Aggressive Negotiations


Hospitalists are in position to take a leading role in the prevention of catheter-related bloodstream infections (CRBSIs), according to a spokeswoman for the Association for Professionals in Infection Control and Epidemiology (APIC).

The APIC perspective is timely, as the group released a survey this summer that found hospitals continue to struggle with preventable hospital-associated infections (HAIs). Half the survey respondents said their institutions struggle with CRBSIs and blame lack of time, resources, and a lack of administrative initiative as “hindering their ability to combat these infections more aggressively.”

The push also comes as a new Centers for Medicare and Medicaid Services rule means that, beginning next year, central-line-associated bloodstream infections (CLABSIs) will be reported and posted on a CDC website. The public disclosure of such preventable infections should motivate physicians to more aggressively address the problem, according to the APIC.

“Hospitalists need to be the champions,” says Sharon Jacobs, RN, MS, CIC, manager of infection prevention and control at St. Clair Hospital in Pittsburgh.

To that end, Jacobs offers some tips on how hospitalists and others can help stem the tide of the estimated 80,000 patients a year who develop CRBSIs. They include:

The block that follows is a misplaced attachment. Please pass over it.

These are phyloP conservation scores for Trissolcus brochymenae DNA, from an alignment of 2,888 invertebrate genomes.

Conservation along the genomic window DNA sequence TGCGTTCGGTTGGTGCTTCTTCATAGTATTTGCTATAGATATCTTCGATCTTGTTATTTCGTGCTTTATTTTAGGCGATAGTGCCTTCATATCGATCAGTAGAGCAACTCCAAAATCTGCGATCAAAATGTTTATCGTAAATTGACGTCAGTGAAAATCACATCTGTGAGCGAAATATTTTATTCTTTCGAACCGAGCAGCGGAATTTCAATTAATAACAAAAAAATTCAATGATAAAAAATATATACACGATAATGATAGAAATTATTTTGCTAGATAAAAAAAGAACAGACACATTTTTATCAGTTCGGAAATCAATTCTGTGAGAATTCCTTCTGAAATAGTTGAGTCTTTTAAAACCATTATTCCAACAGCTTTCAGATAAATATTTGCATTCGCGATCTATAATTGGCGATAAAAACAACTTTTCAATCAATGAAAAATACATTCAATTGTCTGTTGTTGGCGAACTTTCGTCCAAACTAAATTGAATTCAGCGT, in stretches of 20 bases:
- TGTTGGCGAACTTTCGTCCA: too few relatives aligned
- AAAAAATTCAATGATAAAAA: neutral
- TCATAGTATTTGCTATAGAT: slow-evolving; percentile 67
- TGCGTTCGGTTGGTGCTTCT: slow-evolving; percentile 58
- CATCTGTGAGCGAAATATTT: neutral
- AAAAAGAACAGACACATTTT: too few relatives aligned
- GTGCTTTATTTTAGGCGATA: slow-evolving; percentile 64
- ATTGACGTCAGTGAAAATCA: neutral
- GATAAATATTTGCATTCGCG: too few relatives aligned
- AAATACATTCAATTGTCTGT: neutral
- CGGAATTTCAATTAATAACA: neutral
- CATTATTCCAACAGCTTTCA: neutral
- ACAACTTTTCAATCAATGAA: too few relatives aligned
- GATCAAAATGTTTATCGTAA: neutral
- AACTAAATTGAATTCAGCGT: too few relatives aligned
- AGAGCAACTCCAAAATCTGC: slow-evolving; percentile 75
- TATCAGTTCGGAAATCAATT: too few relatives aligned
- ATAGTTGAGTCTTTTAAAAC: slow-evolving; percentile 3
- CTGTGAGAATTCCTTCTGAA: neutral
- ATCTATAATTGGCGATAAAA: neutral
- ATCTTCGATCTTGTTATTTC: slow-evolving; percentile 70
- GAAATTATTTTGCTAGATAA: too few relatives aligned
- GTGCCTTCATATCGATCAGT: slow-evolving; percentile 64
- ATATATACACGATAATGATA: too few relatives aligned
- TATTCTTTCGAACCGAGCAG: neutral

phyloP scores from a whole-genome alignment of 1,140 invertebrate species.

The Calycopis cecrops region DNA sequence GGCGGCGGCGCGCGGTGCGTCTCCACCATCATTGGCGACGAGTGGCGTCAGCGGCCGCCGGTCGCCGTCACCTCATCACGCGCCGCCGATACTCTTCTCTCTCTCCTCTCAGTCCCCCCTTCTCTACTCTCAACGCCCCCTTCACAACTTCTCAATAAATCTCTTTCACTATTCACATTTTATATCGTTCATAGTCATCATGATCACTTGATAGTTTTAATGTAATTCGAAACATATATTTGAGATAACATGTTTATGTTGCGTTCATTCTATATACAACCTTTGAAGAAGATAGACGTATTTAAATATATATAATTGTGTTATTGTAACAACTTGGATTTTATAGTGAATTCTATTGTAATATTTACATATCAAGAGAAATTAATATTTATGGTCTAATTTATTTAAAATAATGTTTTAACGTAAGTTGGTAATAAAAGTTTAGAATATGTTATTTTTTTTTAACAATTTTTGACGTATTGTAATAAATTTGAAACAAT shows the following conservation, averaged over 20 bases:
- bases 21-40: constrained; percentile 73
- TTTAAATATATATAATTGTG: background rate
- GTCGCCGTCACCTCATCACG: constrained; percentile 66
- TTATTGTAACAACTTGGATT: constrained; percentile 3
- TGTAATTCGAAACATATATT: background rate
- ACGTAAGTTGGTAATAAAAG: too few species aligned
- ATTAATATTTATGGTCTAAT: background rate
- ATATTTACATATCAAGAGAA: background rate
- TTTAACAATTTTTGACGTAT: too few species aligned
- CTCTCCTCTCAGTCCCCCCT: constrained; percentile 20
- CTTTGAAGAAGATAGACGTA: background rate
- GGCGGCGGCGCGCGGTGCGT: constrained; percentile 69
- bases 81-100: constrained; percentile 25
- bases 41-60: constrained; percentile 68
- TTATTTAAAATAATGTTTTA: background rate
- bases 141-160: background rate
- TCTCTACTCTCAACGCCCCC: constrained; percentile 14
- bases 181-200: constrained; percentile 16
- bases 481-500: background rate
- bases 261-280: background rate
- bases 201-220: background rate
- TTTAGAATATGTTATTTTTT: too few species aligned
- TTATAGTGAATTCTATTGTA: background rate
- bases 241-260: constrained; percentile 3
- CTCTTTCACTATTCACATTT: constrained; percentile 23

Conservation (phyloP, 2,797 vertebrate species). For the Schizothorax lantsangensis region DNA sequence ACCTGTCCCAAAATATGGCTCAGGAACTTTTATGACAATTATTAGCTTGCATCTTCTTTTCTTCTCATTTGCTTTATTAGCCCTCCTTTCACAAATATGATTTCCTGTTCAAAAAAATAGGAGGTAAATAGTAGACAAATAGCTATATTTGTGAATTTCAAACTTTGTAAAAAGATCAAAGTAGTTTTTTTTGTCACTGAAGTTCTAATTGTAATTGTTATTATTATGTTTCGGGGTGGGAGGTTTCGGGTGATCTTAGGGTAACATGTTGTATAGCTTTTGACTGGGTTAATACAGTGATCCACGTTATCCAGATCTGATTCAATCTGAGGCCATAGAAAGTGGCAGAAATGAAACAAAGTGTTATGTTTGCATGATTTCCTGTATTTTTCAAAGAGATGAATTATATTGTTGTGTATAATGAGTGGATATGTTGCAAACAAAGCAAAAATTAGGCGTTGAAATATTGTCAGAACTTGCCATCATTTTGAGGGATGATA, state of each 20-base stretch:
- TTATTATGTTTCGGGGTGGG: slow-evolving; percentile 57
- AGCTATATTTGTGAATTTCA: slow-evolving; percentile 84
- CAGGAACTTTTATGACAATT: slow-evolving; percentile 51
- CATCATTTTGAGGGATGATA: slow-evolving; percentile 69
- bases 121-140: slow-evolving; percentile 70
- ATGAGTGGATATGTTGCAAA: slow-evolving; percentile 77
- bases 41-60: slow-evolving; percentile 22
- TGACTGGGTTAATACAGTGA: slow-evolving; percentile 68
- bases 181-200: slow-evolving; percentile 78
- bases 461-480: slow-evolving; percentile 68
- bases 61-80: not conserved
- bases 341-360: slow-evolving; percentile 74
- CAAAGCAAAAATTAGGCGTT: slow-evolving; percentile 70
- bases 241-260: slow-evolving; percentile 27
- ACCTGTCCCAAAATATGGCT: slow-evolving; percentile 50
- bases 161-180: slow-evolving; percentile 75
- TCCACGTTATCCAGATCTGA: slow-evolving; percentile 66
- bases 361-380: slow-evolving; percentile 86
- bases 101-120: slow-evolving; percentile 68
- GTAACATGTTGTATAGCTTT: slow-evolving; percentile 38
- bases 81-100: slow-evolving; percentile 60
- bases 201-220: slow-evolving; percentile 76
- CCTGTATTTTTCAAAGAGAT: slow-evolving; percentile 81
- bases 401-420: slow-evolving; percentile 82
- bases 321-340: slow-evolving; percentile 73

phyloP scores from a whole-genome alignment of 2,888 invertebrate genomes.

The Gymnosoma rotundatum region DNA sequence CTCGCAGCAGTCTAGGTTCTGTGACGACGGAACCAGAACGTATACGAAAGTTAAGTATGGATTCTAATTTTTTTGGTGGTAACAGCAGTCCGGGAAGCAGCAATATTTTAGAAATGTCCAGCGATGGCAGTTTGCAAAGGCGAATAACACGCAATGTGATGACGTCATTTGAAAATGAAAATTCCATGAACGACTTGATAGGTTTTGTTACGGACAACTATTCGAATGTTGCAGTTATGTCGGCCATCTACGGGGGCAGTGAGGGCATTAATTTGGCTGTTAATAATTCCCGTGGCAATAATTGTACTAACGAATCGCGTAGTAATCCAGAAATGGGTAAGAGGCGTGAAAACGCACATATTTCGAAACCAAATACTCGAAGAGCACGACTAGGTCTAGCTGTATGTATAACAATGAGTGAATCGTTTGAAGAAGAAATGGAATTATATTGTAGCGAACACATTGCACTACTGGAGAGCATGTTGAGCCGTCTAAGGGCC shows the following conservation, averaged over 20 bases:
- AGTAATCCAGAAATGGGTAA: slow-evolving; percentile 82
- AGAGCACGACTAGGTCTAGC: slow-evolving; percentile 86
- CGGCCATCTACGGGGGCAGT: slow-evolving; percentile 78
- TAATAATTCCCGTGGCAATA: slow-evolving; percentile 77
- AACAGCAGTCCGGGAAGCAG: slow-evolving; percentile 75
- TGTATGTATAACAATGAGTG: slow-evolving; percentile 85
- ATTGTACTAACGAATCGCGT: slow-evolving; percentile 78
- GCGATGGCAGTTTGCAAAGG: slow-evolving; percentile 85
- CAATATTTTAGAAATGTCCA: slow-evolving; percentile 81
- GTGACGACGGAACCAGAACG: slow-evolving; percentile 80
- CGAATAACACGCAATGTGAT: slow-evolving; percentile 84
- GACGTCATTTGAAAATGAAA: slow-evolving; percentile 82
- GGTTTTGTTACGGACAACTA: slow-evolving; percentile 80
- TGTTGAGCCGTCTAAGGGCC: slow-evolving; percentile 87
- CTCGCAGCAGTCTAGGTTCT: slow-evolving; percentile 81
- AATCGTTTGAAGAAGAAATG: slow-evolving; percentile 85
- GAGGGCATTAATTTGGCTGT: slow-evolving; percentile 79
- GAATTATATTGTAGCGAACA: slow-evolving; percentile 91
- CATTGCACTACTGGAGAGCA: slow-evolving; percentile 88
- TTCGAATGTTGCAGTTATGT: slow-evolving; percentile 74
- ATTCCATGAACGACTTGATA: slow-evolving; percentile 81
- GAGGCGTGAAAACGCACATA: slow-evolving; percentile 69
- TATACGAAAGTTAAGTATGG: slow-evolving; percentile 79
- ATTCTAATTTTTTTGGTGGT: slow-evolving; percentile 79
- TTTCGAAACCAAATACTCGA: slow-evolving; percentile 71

• Hand hygiene: The use of gloves during procedures does not mean physicians should forgo washing their hands.
  • Large drapes: Most vendors now include drapes in their line kits, but for those that might not, consider using the largest drape available to cover and protect as much of the patient as possible. Consider creating a cart to store all applicable equipment.
  • Focus on care continuum: Insertion of a line is the first step. Make sure the line is properly maintained as long as it remains in the patient. Consider replacing lines hastily inserted in the ED or other departments. Remove all lines as quickly as clinically efficient.

Another key, Jacobs says, is to create a collaborative environment where hospitalists, intensivists, nurses, and others will feel encouraged to point out improvements instead of feeling chastised for pointing out potential errors.

“The mindset is changing,” she adds. “It doesn’t take any longer to follow these procedures than it does to put a line in without them.”

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